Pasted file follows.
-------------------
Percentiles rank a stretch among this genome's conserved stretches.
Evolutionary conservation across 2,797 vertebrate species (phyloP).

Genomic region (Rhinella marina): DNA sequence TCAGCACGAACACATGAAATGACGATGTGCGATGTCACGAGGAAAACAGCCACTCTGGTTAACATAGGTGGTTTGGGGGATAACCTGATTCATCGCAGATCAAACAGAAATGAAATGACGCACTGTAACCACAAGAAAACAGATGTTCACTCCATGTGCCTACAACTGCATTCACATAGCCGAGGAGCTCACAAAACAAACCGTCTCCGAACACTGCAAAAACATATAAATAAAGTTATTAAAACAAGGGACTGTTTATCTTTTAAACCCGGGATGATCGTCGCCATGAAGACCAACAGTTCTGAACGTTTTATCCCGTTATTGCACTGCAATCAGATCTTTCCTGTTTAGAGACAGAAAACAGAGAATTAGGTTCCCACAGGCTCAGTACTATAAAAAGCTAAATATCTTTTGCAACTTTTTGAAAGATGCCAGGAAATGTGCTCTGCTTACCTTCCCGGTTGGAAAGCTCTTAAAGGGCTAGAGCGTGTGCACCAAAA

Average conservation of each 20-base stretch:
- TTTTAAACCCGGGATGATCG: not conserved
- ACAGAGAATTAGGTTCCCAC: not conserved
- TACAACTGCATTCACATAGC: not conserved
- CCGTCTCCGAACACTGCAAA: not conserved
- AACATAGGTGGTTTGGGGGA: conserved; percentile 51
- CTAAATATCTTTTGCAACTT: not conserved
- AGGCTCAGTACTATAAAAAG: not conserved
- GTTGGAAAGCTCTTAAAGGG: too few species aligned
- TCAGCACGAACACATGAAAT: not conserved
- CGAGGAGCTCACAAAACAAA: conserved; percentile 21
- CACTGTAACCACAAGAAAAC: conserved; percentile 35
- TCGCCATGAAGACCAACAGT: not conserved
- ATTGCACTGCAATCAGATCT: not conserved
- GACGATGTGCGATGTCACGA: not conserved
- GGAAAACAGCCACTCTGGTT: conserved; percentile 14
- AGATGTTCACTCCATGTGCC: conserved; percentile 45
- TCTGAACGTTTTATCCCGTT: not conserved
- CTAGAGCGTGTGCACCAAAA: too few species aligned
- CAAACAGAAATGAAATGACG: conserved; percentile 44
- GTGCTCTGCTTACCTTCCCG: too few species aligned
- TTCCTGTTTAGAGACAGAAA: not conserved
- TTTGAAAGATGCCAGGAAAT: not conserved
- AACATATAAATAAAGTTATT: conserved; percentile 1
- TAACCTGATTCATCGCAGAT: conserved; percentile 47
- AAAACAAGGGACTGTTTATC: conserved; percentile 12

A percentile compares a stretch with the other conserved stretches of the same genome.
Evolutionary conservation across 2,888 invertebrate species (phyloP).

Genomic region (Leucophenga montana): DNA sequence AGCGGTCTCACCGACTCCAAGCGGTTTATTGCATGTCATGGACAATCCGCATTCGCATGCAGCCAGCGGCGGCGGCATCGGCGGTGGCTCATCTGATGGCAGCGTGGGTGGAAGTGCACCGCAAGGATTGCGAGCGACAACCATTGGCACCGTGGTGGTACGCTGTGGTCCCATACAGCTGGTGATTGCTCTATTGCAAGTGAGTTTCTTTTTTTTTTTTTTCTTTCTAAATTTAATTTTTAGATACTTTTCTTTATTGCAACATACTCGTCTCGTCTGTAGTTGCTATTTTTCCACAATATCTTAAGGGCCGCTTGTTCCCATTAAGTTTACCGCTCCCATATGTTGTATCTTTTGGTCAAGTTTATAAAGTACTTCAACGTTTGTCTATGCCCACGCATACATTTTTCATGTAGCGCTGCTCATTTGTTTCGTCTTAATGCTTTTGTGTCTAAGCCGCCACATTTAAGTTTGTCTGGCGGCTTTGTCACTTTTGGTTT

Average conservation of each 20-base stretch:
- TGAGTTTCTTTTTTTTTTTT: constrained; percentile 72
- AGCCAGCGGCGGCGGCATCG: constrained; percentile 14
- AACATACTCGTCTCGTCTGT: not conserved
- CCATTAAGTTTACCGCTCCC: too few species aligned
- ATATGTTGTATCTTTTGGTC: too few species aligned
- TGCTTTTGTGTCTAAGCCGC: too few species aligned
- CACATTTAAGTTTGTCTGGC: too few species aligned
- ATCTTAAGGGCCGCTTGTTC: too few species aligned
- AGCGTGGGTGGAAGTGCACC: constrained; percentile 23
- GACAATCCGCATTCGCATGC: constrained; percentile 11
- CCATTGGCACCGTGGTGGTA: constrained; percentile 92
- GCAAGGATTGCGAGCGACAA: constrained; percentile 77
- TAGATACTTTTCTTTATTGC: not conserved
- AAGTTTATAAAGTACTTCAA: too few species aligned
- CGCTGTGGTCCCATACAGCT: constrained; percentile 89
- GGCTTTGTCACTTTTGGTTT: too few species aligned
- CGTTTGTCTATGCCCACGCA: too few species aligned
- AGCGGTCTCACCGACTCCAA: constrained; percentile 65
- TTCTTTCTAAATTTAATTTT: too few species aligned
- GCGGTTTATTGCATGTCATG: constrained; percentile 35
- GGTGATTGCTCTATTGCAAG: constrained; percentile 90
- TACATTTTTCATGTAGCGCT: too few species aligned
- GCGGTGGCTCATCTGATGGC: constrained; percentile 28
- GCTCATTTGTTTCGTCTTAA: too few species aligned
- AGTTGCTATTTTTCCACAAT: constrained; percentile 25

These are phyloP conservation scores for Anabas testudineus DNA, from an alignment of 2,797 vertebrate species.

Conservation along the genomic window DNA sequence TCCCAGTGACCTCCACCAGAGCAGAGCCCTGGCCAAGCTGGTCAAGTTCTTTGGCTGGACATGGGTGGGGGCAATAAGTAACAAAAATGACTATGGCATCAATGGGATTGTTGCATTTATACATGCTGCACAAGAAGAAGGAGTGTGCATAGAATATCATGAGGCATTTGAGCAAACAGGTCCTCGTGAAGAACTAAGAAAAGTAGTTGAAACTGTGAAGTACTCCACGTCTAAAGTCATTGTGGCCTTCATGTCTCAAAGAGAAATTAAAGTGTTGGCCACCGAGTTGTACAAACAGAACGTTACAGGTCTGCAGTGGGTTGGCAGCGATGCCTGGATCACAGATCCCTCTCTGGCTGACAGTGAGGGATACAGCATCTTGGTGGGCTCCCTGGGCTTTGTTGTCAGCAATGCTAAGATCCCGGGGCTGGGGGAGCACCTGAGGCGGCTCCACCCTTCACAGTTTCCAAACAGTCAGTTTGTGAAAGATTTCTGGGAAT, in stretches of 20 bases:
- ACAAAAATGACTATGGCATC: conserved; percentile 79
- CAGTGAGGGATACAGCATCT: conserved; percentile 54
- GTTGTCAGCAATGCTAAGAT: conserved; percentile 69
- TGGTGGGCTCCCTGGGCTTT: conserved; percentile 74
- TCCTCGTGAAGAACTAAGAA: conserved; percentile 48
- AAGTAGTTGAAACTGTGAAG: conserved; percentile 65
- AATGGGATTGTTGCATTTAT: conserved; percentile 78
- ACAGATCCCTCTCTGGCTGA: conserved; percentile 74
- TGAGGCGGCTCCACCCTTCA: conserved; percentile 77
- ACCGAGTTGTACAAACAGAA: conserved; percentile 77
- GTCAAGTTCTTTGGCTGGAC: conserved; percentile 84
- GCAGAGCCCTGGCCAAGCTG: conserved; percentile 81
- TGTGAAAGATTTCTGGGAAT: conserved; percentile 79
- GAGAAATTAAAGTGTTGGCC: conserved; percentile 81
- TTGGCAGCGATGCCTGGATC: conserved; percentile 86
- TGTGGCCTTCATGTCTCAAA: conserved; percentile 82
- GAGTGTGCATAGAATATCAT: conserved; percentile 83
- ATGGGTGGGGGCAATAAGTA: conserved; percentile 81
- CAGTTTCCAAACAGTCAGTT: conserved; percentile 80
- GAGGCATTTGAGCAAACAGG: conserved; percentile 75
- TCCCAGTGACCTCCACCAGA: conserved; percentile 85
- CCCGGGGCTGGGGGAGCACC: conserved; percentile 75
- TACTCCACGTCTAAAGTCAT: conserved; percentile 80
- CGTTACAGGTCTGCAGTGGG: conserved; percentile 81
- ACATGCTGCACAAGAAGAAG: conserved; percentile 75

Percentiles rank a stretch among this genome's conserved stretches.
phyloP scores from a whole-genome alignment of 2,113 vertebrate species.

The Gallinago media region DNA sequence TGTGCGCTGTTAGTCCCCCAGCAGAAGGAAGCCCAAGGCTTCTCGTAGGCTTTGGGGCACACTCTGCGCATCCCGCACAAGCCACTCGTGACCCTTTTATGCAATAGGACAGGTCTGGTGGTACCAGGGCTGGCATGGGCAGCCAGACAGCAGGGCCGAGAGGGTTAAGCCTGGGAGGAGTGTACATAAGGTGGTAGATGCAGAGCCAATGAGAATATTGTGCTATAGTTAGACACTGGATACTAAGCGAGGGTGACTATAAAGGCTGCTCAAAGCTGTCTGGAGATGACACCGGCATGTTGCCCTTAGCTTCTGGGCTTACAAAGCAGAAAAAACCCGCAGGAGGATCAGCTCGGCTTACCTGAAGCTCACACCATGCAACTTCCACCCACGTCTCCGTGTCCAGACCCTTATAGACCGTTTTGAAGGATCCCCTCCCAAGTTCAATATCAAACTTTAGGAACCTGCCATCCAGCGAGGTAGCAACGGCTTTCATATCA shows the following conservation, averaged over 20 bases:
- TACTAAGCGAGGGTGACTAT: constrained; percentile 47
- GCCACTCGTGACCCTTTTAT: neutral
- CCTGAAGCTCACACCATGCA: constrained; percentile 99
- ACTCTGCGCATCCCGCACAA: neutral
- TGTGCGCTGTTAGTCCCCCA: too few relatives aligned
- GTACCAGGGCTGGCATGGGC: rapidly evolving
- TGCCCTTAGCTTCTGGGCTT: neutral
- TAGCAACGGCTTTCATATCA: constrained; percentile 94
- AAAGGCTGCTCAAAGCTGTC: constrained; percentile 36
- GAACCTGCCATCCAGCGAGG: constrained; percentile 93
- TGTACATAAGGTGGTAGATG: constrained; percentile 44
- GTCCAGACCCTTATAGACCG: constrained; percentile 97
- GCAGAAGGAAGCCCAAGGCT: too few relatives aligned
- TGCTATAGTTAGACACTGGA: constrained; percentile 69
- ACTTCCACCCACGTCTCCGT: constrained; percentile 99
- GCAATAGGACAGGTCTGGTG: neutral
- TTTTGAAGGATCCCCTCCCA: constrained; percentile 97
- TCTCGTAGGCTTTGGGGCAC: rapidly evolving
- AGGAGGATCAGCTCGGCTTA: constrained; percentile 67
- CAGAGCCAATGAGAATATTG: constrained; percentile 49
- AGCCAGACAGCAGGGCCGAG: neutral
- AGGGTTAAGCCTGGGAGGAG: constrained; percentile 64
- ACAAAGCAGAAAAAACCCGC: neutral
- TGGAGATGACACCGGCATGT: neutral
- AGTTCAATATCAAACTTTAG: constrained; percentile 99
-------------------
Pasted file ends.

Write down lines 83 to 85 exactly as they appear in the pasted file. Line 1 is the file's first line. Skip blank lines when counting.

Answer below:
- TACTCCACGTCTAAAGTCAT: conserved; percentile 80
- CGTTACAGGTCTGCAGTGGG: conserved; percentile 81
- ACATGCTGCACAAGAAGAAG: conserved; percentile 75